Objective CCN family protein 2/connective tissue growth factor (CCN2/CTGF) promotes cartilage regeneration in experimental osteoarthritis (OA) models. However, CCN2 production is very low in articular cartilage. The aim of this study was to investigate whether or not CCN2 was promoted by cultured chondrocytes treated with low-intensity pulsed ultrasound (LIPUS) and to clarify its mechanism. Methods Human chondrocytic cell line (HCS)-2/8, rat primary epiphyseal and articular cartilage cells, and Ccn2-deficient chondrocytes that impaired chondrocyte differentiation, were treated with LIPUS for 20 min at 3.0 MHz frequency and 60 mW/cm2 power. Expressions of chondrocyte differentiation marker mRNAs were examined by real-time PCR (RT-PCR) analysis from HCS-2/8 cells and Ccn2-deficient chondrocytes at 30 min and 1 h after LIPUS treatment, respectively. CCN2 production was examined by Western blotting after 5 h of LIPUS treatment. Moreover, Ca2+ influx was measured by using a Fluo-4 probe. Results The gene expression of chondrocyte differentiation markers and CCN2 production were increased in cultured chondrocytes treated with LIPUS. In addition, Ca2+ influx and phosphorylation of p38 mitogen-activated protein kinase (MAPK) and extracellular signal-regulated kinase (ERK)1/2 were increased by LIPUS treatment, and the stability of TRPV4 and BKca channel mRNAs was decreased by siRNA against CCN2. Consistent with those findings, the LIPUS-induced the gene expressions of type II collagen (COL2a1) and Aggrecan (ACAN) observed in wild-type cells were not observed in the Ccn2-deficient chondrocytes. Conclusion These data indicate that chondrocyte differentiation represented by CCN2 production was mediated via MAPK pathways activated by LIPUS-stimulated Ca2+ influx, which in turn was supported by the induced CCN2 molecules in articular chondrocytes.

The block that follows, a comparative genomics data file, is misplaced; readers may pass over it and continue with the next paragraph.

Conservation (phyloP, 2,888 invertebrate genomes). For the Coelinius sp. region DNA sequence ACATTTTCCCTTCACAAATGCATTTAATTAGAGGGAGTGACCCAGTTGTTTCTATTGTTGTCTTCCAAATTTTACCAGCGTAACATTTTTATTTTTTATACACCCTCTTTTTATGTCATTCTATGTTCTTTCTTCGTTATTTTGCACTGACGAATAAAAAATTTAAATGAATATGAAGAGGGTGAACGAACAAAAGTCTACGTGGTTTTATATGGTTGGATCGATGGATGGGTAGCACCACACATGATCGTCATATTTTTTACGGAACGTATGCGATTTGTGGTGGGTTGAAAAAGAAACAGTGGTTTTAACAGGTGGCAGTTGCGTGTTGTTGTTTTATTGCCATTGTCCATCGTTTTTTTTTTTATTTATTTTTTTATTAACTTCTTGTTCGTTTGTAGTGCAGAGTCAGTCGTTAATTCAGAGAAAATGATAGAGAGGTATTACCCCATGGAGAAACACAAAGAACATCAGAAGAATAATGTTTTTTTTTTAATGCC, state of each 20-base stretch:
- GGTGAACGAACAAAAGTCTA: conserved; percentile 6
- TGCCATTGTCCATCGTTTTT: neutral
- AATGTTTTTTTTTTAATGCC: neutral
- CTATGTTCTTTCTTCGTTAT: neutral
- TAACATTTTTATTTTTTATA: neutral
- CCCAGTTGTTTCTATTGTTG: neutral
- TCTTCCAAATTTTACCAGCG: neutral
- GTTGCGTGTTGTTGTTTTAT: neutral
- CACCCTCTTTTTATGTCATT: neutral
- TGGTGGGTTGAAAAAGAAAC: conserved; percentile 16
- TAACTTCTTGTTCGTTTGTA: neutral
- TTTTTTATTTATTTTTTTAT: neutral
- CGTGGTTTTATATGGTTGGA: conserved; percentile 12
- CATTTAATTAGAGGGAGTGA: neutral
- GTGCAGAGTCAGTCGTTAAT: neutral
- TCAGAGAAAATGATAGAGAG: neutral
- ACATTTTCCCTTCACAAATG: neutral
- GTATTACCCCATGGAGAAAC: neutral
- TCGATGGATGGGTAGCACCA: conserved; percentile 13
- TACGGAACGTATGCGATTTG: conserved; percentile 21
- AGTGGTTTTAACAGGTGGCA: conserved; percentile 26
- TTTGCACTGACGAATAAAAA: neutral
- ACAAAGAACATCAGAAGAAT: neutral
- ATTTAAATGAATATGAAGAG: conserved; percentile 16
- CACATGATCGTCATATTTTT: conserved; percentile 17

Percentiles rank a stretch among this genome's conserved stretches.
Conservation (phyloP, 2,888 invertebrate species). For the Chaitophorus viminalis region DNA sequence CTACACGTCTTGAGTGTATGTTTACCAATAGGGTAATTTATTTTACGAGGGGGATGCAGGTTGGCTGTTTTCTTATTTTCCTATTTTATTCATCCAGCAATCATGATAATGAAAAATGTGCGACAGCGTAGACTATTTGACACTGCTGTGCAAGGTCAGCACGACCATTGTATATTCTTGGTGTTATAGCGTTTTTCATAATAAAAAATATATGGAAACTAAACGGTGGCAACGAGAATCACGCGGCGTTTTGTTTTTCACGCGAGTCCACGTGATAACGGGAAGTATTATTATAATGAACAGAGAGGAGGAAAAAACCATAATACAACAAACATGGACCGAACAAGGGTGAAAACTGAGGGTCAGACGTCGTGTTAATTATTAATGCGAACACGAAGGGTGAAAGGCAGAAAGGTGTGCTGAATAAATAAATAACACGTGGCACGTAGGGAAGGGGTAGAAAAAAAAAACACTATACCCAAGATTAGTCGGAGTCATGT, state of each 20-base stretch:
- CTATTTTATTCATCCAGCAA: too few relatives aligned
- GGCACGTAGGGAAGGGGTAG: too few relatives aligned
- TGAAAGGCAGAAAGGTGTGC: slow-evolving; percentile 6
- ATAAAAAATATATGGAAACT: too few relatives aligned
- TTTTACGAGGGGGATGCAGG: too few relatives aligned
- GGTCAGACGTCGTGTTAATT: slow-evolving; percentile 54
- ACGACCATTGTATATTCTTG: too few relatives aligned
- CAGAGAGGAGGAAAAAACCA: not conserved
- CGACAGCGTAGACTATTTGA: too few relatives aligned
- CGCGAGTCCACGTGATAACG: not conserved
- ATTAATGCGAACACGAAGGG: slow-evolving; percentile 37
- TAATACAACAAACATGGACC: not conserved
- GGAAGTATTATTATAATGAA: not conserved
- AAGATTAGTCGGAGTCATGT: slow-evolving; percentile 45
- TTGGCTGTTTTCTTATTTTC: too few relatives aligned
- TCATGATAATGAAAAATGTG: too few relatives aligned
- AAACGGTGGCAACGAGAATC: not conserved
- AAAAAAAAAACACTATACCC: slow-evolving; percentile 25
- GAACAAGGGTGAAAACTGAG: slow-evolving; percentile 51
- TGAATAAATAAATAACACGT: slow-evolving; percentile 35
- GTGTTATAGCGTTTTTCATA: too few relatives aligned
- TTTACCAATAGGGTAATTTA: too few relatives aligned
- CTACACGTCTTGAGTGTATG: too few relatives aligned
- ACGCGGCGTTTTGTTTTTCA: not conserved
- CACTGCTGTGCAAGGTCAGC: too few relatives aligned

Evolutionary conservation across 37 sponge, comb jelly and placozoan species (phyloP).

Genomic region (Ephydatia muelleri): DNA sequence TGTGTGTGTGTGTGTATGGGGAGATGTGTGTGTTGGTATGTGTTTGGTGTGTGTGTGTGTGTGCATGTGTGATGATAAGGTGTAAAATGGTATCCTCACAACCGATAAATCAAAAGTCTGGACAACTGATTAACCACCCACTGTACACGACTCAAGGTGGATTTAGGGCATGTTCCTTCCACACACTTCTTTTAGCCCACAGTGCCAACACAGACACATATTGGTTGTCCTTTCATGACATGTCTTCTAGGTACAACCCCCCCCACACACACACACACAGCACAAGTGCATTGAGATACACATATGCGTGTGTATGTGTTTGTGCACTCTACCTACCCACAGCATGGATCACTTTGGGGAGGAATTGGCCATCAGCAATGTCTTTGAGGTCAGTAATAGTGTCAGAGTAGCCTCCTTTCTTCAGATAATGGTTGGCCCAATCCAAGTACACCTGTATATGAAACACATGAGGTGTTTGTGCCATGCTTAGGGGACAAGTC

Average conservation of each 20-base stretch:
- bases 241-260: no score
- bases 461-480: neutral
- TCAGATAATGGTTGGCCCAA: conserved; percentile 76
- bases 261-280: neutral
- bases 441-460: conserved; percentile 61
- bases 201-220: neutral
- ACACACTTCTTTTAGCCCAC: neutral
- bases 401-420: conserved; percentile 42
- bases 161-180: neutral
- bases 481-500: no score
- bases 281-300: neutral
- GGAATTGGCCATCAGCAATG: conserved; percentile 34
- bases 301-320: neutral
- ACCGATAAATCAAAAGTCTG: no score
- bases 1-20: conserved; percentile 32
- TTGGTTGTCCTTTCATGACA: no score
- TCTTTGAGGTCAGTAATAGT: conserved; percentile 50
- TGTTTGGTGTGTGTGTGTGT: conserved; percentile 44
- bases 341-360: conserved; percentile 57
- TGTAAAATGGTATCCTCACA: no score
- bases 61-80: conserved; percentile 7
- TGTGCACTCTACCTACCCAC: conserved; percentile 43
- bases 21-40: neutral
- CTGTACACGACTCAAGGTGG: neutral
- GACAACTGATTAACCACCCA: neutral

- Actin polymerization
- CCN family 2/connective tissue growth factor (CCN2/CTGF)
- Calcium ion channels
- Low-intensity pulsed ultrasound (LIPUS)
ASJC Scopus subject areas
- Biomedical Engineering
- Orthopedics and Sports Medicine